A nifty little mystery. Nice twist ending.
Karan Shah
May 15, 2013 rated it it was amazing
Erle Stanley Gardner is my favorite mystery murder writer.
His books are very fast paced and witty. This book is one of his best
Vitasta Ganjoo
Jun 25, 2013 rated it really liked it
one of the classic detective novel series ... better than Sherlock Holmes ... !
Aug 18, 2014 rated it liked it
Another casual train read over the weekend. Perfect for that. :)

Just like any other Perry Mason thrillers.
Was an interesting set of twists towards the end.
Sreedhar Pothukuchi
Dec 03, 2016 rated it it was ok
One of the most atypical Mason novels. The mystery is unravelled - not by Mason in the court-house or in the background, but by various people talking to him and telling all they know. Duh..?
Jun 08, 2013 rated it it was amazing
Love the Perry Mason novels. I re-read them often.
Mar 28, 2017 rated it it was amazing
A classic, who done it Erle Stanley Gardner/ Perry Mason novel. Always a quick good read that keeps you reading and interested. Loved it!
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Erle Stanley Gardner was an American lawyer and author of detective stories who also published under the pseudonyms A.A. Fair, Kyle Corning, Charles M. Green, Carleton Kendrake, Charles J. Kenny, Les Tillray, and Robert Parr.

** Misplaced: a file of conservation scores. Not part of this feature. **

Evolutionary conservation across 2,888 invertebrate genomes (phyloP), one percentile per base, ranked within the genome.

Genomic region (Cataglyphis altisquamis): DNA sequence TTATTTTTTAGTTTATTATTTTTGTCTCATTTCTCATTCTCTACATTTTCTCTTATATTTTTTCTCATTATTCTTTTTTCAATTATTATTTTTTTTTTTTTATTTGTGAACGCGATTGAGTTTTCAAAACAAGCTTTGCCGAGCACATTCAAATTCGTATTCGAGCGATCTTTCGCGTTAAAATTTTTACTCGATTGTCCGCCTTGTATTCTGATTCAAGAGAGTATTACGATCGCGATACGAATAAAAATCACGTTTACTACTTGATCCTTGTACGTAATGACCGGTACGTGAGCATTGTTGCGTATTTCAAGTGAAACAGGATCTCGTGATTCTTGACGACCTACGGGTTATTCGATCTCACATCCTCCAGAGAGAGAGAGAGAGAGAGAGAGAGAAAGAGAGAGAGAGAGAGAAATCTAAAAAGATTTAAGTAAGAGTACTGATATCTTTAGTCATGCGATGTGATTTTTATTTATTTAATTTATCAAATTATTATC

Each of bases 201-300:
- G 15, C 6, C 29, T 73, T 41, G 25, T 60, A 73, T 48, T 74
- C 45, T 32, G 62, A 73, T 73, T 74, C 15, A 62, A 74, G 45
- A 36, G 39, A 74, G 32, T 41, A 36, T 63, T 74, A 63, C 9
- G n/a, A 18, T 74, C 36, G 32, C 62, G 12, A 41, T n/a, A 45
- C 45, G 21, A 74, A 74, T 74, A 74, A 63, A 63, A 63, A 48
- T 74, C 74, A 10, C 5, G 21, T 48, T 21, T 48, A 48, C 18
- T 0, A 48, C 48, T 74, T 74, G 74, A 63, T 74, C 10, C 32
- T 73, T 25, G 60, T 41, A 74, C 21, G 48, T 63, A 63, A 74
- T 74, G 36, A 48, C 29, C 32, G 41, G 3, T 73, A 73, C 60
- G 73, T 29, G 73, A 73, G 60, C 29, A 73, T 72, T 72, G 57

Innovative and restless in his nature, he was bored by the routine of legal practice, the only part of which he enjoyed was trial work and the development of trial strategy. I

Other books in the series

Perry Mason (1 - 10 of 85 books)
  • The Case of the Velvet Claws (Perry Mason, #1)
  • The Case of the Sulky Girl (Perry Mason, #2)
  • The Case of the Lucky Legs (Perry Mason, #3)
  • The Case of the Howling Dog (Perry Mason, #4)
  • The Case of the Curious Bride (Perry Mason, #5)
  • The Case of the Counterfeit Eye (Perry Mason, #6)
  • The Case of the Caretaker's Cat (Perry Mason, #7)
  • The Case of the Sleepwalker's Niece (Perry Mason, #8)
  • The Case of the Stuttering Bishop (Perry Mason, #9)
  • The Case of the Dangerous Dowager (Perry Mason, #10)